74. New York Evening Sun: "A Dublin Letter" by Diarmuid O'Mahony: June 1934 [day not legible on clipping], NLI.

75. Irish Times, "James Joyce's Experiment with Language: 'Circumveiloped by Obscuritads': Another Instalment 'Work in Progress,'" October 27, 1934, NLI.

76. As far as is known, the Viking Press was not informed of this arrangement, nor did they complain about it.

77. Verhulst to Beach, February 1, 1932, Buffalo: "XIII. Correspondence to Beach and/or Shakespeare and Company." Verhulst's letters to Beach in the Buffalo collection are all top copies.

78. [Beach] to Verhulst, February 13, 1932, Buffalo: "XII. Correspondence from Sylvia Beach & Shakespeare and Company." Beach's letters to Verhulst in the Buffalo collection are all bottom copies.

79. Verhulst to Beach, February 15, 1932, Buffalo.

80. Unless otherwise specified, all further references to francs are to French francs.

81. Verhulst to Beach, November 30, 1933, Buffalo.

82. Beach to Verhulst, December 13, 1933, Buffalo.

83. Verhulst to Beach, December 15, 1933, Buffalo.

84. Beach to Verhulst, December 20, 1933, Buffalo.

85. The Servire Press accounting to June 30, 1934, NLI; also see Pinker to Léon, November 23, 1934, NLI. One Dutch guilder was worth 10.28 francs, Le Figaro, Saturday, June 30, 1934, 7; all published rates refer to the previous day's valuation.

86. Ellmann describes this as an "astonishing royalty" (JJII 504). Joyce's claim has fueled some persistent misinterpretations about his financial status as a modernist writer; see, for example, Lawrence Rainey, "Consuming Investments: Joyce's Ulysses," James Joyce Quarterly 33, no. 4 (Summer 1996): 531–67. In his Literature, Money and the Market (Houndmills, Basingstoke, Hampshire; New York: Palgrave, 2002), Paul Delany puts forward a persuasive corrective argument, but, given the large amount of archival material that exists, it is just one aspect of the broader investigation of modernism in the marketplace that needs to be undertaken.

87. Buffalo Joyce collection, XVIII, "Miscellaneous Material Related to Joyce's Works," section E. See Luca Crispi, "Sylvia Beach's Joyce Collection at Buffalo" in Discovering James Joyce: The University at Buffalo Collection, edited by James Maynard (Buffalo: The Poetry Collection, University at Buffalo, The State University of New York, 2009), 29–37 (32–33).

88. Buffalo: "XVIII. Miscellaneous Material Related to Joyce's Works," section E, folder 21.

89. Buffalo: "XX. Miscellaneous Sylvia Beach & Shakespeare and Company Material," folder 5.

90. There was still 4,475 francs to come in to Shakespeare and Company, which was only about 2.5 percent of the total possible gross revenue for the edition.

91. The pound sterling was worth $1.33 in 2018, according to Lawrence H. Officer, "Dollar-Pound Exchange Rate From 1791," MeasuringWorth, 2019, Therefore, Joyce's royalties in dollars would have had a real wealth value of $75,344.50 in 2018.

92. Léon to Pinker, July 3, 1935, NLI.

93. Pinker to Léon, July 25, 1935, NLI.

94. I Dutch guilder was worth 10.24 francs. Le Figaro, Saturday, December 30, 1934, 7.

95. James B. Pinker & Sons accounting statement for the Servire Press, August 2, 1935.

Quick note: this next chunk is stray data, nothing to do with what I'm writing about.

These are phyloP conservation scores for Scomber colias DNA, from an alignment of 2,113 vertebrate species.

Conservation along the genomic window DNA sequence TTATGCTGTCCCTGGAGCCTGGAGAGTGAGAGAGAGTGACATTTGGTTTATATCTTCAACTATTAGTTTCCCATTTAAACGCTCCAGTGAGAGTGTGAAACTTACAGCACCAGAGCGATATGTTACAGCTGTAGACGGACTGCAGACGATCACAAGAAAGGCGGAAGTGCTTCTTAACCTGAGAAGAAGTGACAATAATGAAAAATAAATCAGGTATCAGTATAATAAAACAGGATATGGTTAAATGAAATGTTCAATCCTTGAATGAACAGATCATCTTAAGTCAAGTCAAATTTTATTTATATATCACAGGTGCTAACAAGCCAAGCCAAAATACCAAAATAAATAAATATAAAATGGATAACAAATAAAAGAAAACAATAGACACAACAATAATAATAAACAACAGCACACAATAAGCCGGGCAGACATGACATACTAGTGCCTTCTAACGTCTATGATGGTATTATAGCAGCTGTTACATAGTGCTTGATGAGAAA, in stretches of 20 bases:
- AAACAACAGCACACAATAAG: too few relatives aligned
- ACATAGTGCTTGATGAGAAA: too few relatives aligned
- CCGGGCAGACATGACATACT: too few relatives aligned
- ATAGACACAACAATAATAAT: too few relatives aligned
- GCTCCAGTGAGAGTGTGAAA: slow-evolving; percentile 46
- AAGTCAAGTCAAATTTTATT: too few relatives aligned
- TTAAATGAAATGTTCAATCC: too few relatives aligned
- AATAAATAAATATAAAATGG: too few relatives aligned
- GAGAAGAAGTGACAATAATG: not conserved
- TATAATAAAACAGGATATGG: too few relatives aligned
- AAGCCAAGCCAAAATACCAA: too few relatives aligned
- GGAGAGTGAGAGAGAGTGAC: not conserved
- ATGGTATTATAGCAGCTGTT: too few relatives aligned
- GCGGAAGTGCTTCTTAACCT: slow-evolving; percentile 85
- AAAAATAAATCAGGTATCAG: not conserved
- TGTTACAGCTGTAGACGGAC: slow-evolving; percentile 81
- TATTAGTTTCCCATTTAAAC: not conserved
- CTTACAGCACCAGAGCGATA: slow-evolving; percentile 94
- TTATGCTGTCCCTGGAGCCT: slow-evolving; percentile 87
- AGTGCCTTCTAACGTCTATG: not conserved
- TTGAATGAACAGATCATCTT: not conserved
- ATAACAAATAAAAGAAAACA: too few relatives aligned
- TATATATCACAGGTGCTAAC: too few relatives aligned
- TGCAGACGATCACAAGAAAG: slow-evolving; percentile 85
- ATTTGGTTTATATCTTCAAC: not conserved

96. The August 2, 1935 royalty statement also allows us to extrapolate the discount rates the Servire Press offered to retailers: 41 percent on the deluxe copies (that is, they charged ƒ11.65 or 119.29 francs) and 34 percent on the ordinary ones (ƒ2.26 or 23.14 francs). The statement also allows us to calculate the amount outstanding on the three deluxe and the 259 ordinary unsold copies: ƒ620.29 (6,351.46 francs), of which Joyce's royalty would have been ƒ186.08 (1,905.45 francs) and Lucia's ƒ62.02 (or 635.05 francs).

97. Pinker to Léon, August 30, 1935, NLI. It is not known if Pinker received answers to these questions.

98. Le Figaro, September 12, 1935, 7.

99. Pinker to Léon, September 11, 1935, NLI.

100. Pinker to Joyce, October 24, 1935, NLI.

101. £1 in 1934 was worth about £70 in 2018.

102. This first English edition of Ulysses printed in England was published on October 3, 1936 (SC 23).

103. [Pinker] to Léon, April 17, 1935, NLI. To put the success of the Random House edition of Ulysses in perspective, from February 1922 to May 1930, Sylvia Beach's Shakespeare and Company printed only 25,000 copies of the Paris edition of Ulysses. Similarly, from December 1932 to December 1938, the Odyssey Press in Hamburg printed even fewer copies of their edition of Ulysses: only 17,600, of which they sold just 15,317 copies. On the other hand, just in 1934, Random House printed 50,000 copies; that is, 8,000 copies more than Shakespeare and Company and the Odyssey Press combined ever printed; Pinker to Léon, June 6, 1935, NLI.

104. Pinker to Joyce, Random House royalty statements for 1934, NLI.

105. According to Le Figaro, on December 30, 1934, $1 was worth 1,513 francs, p. 7.

106. Munro, Saw and Co. annual statements for 1933–34 and 1934–35, NLI.

107. Paul Léon to Harriet Shaw Weaver, March 11, 1934, top copy is in British Library and bottom copy in NLI.

108. Pinker to Joyce, Random House royalty statements, April 4 and September 18, 1935, NLI; and Le Figaro, Saturday, January 12, 1935, 9.

109. Pinker & Sons' Random House royalty statements, March 23 and September 16, 1937, NLI.

110. Carlton Elite Hotel bill, NLI; see section 11.6 of Fahy catalogue (p. 236). One Swiss franc was worth 4.90 francs; Le Figaro, Saturday, January 12, 1935, 9.

111. "Correspondence of Paul Léon with L. Petit, landlord of James Joyce's flat at 7 rue Edmond Valentin," NLI; see section 12.9 of Fahy catalogue (238).